Denmark was one of the first countries to set out detailed plans for developing the energy sector back in the 1970s. Denmark was a pioneer in developing commercial wind-power and today, almost half of the wind turbines around the world are produced by Danish manufacturers such as Vestas. Added to this has been the strong commitment of the Danish business sector to developing – and using – energy-efficient solutions. Though the windmill industry is the best-known example, but there is more.

A common-sense approach to energy-efficient measures such as insulating houses and cost savings in production has gone hand in hand with high-tech solutions for the whole society. For example, there is an electricity supply system that can handle the fact that windmills supply, in periods, more than 100 per cent of the energy required, and in other periods supply nothing at all. And it can do this in a competitive manner.

Denmark does not have any hydroelectric power resources worth mentioning, nor the large forest areas that typically form the basis for a large part of a country’s production of renewable energy. Neither does Denmark use nuclear power, which is a large source of CO2-free energy in other countries in the same group. Energy efficiency in Denmark has been created by a range of new technologies and solutions, and this can today serve as an example of how one can create a high level of growth without a corresponding increase in energy consumption or greenhouse gas emissions.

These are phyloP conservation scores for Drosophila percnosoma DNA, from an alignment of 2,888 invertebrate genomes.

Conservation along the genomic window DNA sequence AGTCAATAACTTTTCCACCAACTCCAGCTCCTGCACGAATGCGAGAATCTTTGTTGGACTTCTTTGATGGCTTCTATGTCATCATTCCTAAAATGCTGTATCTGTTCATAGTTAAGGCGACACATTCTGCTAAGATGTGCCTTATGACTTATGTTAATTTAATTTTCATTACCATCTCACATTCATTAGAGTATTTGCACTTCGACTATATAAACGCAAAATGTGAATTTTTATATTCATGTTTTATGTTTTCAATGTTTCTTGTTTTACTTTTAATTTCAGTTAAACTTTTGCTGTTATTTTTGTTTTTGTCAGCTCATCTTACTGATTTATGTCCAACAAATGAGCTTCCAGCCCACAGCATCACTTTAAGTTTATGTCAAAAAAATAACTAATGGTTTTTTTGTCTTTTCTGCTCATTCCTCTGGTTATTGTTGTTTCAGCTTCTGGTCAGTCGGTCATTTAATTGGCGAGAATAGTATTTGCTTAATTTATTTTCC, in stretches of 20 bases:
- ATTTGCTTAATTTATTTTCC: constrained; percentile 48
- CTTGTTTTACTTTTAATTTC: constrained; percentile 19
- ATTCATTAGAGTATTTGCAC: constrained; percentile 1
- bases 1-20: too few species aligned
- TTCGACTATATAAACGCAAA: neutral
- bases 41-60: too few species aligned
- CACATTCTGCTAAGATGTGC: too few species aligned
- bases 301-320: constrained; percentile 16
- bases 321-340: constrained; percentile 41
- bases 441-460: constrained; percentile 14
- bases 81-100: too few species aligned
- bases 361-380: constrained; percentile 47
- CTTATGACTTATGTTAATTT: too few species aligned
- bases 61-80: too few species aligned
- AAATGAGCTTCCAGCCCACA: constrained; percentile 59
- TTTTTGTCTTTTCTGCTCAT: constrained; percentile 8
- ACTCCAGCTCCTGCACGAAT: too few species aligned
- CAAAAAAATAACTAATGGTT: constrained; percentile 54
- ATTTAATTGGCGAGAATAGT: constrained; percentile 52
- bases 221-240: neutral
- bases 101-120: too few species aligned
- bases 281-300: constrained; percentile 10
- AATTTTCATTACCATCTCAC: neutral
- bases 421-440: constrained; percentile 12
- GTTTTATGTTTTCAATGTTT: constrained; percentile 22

As concerns over global warming grew in the 1980s, Denmark had found itself with relatively high carbon dioxide emissions per capita, primarily due to the coal-fired electric power plants that had become the norm after the energy crises of the 1970s. Renewable Energy became the natural choice for Denmark, decreasing both dependence on other countries for energy and global warming pollution. Denmark adopted a target of cutting carbon emissions by 22% from 1988 levels by 2005. In 1988, two years after the Chernobyl disaster, the Danes passed a law forbidding the construction of nuclear power plants. In the process, the Danish grassroots movement had a substantial role. The Danish Anti-nuclear Movement‘s (OOA) smiling sun logo “Nuclear Power, No Thanks” spread world wide, and the renewable alternatives were promoted by the Danish Organization for Renewable Energy (OVE).

Denmark in 2009 is in many ways a dynamic, working laboratory for the meeting of new energy technologies and old common sense in its relationship with nature. No wonder they are hosting one of the most crucial climate change conferences in the history of the world!